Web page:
Digital Photography Now Printer Reviews
Printer previews: HP P7350 and Lexmark Z65
Both Lexmark and Hewlett-Packard have now introduced ink-jet printers with an unprecedented 4800dpi maximum printing resolution. Witness the fact that Epson and Canon have Ďonlyí reached 2880 and 2400 maximum resolutions, respectively and you can see that HP and Lexmark have a handy asset in marketing terms.
How important is resolution?
But how important is such high resolution? In fact we must consider several factors that determine print quality, not just resolution. First of all, resolution is a two dimensional value and both HP and Lexmark sport a true maximum resolution of 1200x4800ppi, or just under 5.8 million dots per square inch (mdpsi). Canonís S-series photo printers can deliver 2.9mdpsi and Epsonís new 950 Photo model can print at up to just over 4.1mdpsi.
For photo printing, itís an established fact that ultimate print resolution is not a top determining factor for print quality. Few photo printers actually use their maximum resolution when printing in normal and even high quality modes. Although using maximum resolution can improve sharpness, the benefit is small and is usually at the expense of doubled print times.
Our findings underline another generally agreed fact; that having additional intermediate colour ink densities, or so-called photo inks, is of critical benefit when printing photos.
Whatís interesting here is that Lexmarkís new 4800dpi printer technology does not offer intermediate photo inks. Printing depends entirely on 3 primary colours - cyan, magenta and yellow. Meanwhile, HP has moved up from just three colours with its previous generation of printers to a photo-ink set up that includes intermediate cyan and magenta, plus a dye-based photo black. When the standard HP black cartridge is used, the black ink is pigment-based for optimal text printing on plain paper.
So how do they compare?
This article previews the HP Photosmart 7350 and the Lexmark Z65. We have reproduced scanned magnifications of sections of one of our standard test prints produced by the 7350 and Z65. To provide a more comprehensive comparison, we have also included print samples from HPís previous photo ink-jet range-topper, the Photosmart 1315 and also Canonís S820D.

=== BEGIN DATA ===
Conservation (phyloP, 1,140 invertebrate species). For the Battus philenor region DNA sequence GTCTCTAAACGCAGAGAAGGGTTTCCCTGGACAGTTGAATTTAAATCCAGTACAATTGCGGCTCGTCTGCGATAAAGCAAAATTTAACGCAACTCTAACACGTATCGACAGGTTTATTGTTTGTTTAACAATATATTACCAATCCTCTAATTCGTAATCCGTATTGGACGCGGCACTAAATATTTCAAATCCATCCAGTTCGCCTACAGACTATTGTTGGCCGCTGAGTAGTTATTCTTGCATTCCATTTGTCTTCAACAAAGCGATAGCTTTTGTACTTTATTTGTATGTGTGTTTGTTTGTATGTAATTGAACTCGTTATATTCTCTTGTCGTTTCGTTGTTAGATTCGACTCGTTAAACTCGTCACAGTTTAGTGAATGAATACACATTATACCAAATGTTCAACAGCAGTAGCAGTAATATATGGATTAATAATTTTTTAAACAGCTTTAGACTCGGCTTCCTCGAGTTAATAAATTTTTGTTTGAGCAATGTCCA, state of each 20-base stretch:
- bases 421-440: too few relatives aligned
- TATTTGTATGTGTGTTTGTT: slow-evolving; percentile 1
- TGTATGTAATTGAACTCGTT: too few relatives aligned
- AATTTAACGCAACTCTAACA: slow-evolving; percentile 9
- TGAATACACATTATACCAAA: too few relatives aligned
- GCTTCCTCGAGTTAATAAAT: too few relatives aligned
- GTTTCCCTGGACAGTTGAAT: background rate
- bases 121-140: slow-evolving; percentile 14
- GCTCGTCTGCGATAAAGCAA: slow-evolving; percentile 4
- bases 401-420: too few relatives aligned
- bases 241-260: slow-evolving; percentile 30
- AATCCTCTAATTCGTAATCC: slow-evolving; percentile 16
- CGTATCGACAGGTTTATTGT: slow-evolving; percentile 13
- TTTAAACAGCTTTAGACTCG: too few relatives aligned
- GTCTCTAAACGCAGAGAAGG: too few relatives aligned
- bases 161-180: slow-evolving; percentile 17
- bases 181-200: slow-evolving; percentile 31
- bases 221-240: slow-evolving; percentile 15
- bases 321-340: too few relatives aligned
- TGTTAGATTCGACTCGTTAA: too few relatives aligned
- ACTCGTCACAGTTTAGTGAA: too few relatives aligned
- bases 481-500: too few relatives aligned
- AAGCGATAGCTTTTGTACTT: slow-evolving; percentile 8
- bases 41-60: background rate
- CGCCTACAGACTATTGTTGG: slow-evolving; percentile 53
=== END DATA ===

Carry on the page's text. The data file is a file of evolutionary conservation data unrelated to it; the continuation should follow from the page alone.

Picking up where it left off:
Please note: the HP 7350 test print was produced using a pre-production sample printer and was printed directly from a compact flash card rather than using a host PC. Printing from a card directly means the printer is not printing at its highest possible resolution. As there is less control available over print dimensions, the test print was slightly larger than the other 7.5 inch wide test prints featured here. This preview is just that, a preview and we reserve the right to modify our conclusions once we have a production sample to test more comprehensively.
You can select each page in this preview feature using the drop down menus at the top and bottom of each page.
A full page view of the test print was carried out to to compare colour rendition:
The HP Photosmart 7350, produces an excellent result, only being beaten by the Canon S820D which is able to coax more detail out of the shadows. Colour is neutral, with no excessive saturation compared to its previous generation sibling, the HP Photosmart 1315.
By contrast, the HP Photosmart 1315, with its older generation three colour photo printing, has typically over-saturated colours and skin tone bordering on red. Shadow detail is on the blue side.
Lexmark Z65 print colours are noticeably muted and the skin tone has an almost stone-like quality about it. The result is slightly better than HP managed with its 3 colour inks system, but the result canít compete with photo-ink endowed results. The print simply lacks sparkle. Lexmark does not have an own-brand photo paper range so we used Kodak Ultima glossy paper, which is also used by Lexmark for demonstration purposes.
The Canon S820D produces a very fine print, revealing the most shadow detail without sacrificing highlights. Colour is rich, yet neutral.